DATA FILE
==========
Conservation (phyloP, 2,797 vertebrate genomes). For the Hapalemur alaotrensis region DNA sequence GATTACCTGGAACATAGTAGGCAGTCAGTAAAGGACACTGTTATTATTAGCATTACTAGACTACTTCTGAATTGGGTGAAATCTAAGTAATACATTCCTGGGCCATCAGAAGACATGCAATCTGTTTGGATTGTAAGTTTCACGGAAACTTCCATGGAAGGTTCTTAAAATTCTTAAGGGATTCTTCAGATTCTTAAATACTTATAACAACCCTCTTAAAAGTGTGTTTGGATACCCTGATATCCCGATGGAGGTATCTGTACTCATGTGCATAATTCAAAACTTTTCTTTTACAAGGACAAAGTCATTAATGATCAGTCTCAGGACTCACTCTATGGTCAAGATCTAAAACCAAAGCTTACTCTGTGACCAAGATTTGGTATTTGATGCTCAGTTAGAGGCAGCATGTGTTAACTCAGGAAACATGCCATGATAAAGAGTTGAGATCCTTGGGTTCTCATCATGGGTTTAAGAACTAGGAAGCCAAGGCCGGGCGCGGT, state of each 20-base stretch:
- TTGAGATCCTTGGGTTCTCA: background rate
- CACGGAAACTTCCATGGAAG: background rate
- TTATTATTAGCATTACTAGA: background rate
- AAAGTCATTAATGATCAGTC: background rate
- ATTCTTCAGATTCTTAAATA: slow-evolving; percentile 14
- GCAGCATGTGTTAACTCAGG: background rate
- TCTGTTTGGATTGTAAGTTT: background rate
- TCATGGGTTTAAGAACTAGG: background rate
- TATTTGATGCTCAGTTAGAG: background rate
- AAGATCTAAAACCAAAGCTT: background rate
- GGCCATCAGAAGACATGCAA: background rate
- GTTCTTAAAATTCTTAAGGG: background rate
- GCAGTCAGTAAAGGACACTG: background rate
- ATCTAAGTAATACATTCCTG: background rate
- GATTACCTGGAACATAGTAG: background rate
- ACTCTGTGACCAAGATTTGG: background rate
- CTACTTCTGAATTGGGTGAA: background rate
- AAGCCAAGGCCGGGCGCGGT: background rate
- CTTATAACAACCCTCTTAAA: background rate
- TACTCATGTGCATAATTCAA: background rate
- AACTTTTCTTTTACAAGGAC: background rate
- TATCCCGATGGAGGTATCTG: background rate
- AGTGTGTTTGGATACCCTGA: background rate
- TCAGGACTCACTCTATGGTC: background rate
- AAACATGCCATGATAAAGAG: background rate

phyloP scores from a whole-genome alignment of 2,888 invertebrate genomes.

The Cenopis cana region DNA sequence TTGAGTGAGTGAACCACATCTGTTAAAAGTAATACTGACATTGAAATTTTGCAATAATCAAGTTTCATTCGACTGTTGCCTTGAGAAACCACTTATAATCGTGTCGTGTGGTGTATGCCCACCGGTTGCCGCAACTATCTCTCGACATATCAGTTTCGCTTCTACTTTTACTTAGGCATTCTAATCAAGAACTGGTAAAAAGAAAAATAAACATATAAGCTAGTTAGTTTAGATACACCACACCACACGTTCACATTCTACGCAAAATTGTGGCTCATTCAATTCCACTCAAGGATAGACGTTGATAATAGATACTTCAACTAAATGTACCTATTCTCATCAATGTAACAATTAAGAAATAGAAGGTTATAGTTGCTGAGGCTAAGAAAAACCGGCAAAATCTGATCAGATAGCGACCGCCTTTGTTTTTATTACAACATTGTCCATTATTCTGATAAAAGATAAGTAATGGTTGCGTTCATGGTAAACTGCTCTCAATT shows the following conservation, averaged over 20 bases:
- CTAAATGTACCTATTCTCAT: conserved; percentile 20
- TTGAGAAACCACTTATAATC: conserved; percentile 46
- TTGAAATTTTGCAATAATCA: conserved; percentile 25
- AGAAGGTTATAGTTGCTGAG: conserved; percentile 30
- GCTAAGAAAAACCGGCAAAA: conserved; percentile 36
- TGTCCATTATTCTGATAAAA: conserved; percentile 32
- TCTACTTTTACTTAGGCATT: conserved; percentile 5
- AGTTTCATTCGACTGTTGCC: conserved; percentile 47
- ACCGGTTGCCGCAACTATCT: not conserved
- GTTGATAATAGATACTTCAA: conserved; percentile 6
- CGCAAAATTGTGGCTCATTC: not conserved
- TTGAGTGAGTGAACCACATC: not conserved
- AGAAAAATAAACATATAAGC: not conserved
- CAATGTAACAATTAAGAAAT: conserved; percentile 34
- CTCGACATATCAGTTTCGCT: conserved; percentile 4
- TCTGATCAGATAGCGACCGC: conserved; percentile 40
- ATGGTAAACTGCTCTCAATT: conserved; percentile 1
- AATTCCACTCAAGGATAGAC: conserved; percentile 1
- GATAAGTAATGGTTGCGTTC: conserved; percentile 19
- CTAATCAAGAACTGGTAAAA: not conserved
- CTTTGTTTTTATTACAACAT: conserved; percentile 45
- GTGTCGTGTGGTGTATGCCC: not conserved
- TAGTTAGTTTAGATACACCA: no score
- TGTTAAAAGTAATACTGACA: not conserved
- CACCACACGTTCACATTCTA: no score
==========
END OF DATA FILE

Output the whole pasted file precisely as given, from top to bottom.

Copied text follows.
Conservation (phyloP, 2,797 vertebrate genomes). For the Hapalemur alaotrensis region DNA sequence GATTACCTGGAACATAGTAGGCAGTCAGTAAAGGACACTGTTATTATTAGCATTACTAGACTACTTCTGAATTGGGTGAAATCTAAGTAATACATTCCTGGGCCATCAGAAGACATGCAATCTGTTTGGATTGTAAGTTTCACGGAAACTTCCATGGAAGGTTCTTAAAATTCTTAAGGGATTCTTCAGATTCTTAAATACTTATAACAACCCTCTTAAAAGTGTGTTTGGATACCCTGATATCCCGATGGAGGTATCTGTACTCATGTGCATAATTCAAAACTTTTCTTTTACAAGGACAAAGTCATTAATGATCAGTCTCAGGACTCACTCTATGGTCAAGATCTAAAACCAAAGCTTACTCTGTGACCAAGATTTGGTATTTGATGCTCAGTTAGAGGCAGCATGTGTTAACTCAGGAAACATGCCATGATAAAGAGTTGAGATCCTTGGGTTCTCATCATGGGTTTAAGAACTAGGAAGCCAAGGCCGGGCGCGGT, state of each 20-base stretch:
- TTGAGATCCTTGGGTTCTCA: background rate
- CACGGAAACTTCCATGGAAG: background rate
- TTATTATTAGCATTACTAGA: background rate
- AAAGTCATTAATGATCAGTC: background rate
- ATTCTTCAGATTCTTAAATA: slow-evolving; percentile 14
- GCAGCATGTGTTAACTCAGG: background rate
- TCTGTTTGGATTGTAAGTTT: background rate
- TCATGGGTTTAAGAACTAGG: background rate
- TATTTGATGCTCAGTTAGAG: background rate
- AAGATCTAAAACCAAAGCTT: background rate
- GGCCATCAGAAGACATGCAA: background rate
- GTTCTTAAAATTCTTAAGGG: background rate
- GCAGTCAGTAAAGGACACTG: background rate
- ATCTAAGTAATACATTCCTG: background rate
- GATTACCTGGAACATAGTAG: background rate
- ACTCTGTGACCAAGATTTGG: background rate
- CTACTTCTGAATTGGGTGAA: background rate
- AAGCCAAGGCCGGGCGCGGT: background rate
- CTTATAACAACCCTCTTAAA: background rate
- TACTCATGTGCATAATTCAA: background rate
- AACTTTTCTTTTACAAGGAC: background rate
- TATCCCGATGGAGGTATCTG: background rate
- AGTGTGTTTGGATACCCTGA: background rate
- TCAGGACTCACTCTATGGTC: background rate
- AAACATGCCATGATAAAGAG: background rate

phyloP scores from a whole-genome alignment of 2,888 invertebrate genomes.

The Cenopis cana region DNA sequence TTGAGTGAGTGAACCACATCTGTTAAAAGTAATACTGACATTGAAATTTTGCAATAATCAAGTTTCATTCGACTGTTGCCTTGAGAAACCACTTATAATCGTGTCGTGTGGTGTATGCCCACCGGTTGCCGCAACTATCTCTCGACATATCAGTTTCGCTTCTACTTTTACTTAGGCATTCTAATCAAGAACTGGTAAAAAGAAAAATAAACATATAAGCTAGTTAGTTTAGATACACCACACCACACGTTCACATTCTACGCAAAATTGTGGCTCATTCAATTCCACTCAAGGATAGACGTTGATAATAGATACTTCAACTAAATGTACCTATTCTCATCAATGTAACAATTAAGAAATAGAAGGTTATAGTTGCTGAGGCTAAGAAAAACCGGCAAAATCTGATCAGATAGCGACCGCCTTTGTTTTTATTACAACATTGTCCATTATTCTGATAAAAGATAAGTAATGGTTGCGTTCATGGTAAACTGCTCTCAATT shows the following conservation, averaged over 20 bases:
- CTAAATGTACCTATTCTCAT: conserved; percentile 20
- TTGAGAAACCACTTATAATC: conserved; percentile 46
- TTGAAATTTTGCAATAATCA: conserved; percentile 25
- AGAAGGTTATAGTTGCTGAG: conserved; percentile 30
- GCTAAGAAAAACCGGCAAAA: conserved; percentile 36
- TGTCCATTATTCTGATAAAA: conserved; percentile 32
- TCTACTTTTACTTAGGCATT: conserved; percentile 5
- AGTTTCATTCGACTGTTGCC: conserved; percentile 47
- ACCGGTTGCCGCAACTATCT: not conserved
- GTTGATAATAGATACTTCAA: conserved; percentile 6
- CGCAAAATTGTGGCTCATTC: not conserved
- TTGAGTGAGTGAACCACATC: not conserved
- AGAAAAATAAACATATAAGC: not conserved
- CAATGTAACAATTAAGAAAT: conserved; percentile 34
- CTCGACATATCAGTTTCGCT: conserved; percentile 4
- TCTGATCAGATAGCGACCGC: conserved; percentile 40
- ATGGTAAACTGCTCTCAATT: conserved; percentile 1
- AATTCCACTCAAGGATAGAC: conserved; percentile 1
- GATAAGTAATGGTTGCGTTC: conserved; percentile 19
- CTAATCAAGAACTGGTAAAA: not conserved
- CTTTGTTTTTATTACAACAT: conserved; percentile 45
- GTGTCGTGTGGTGTATGCCC: not conserved
- TAGTTAGTTTAGATACACCA: no score
- TGTTAAAAGTAATACTGACA: not conserved
- CACCACACGTTCACATTCTA: no score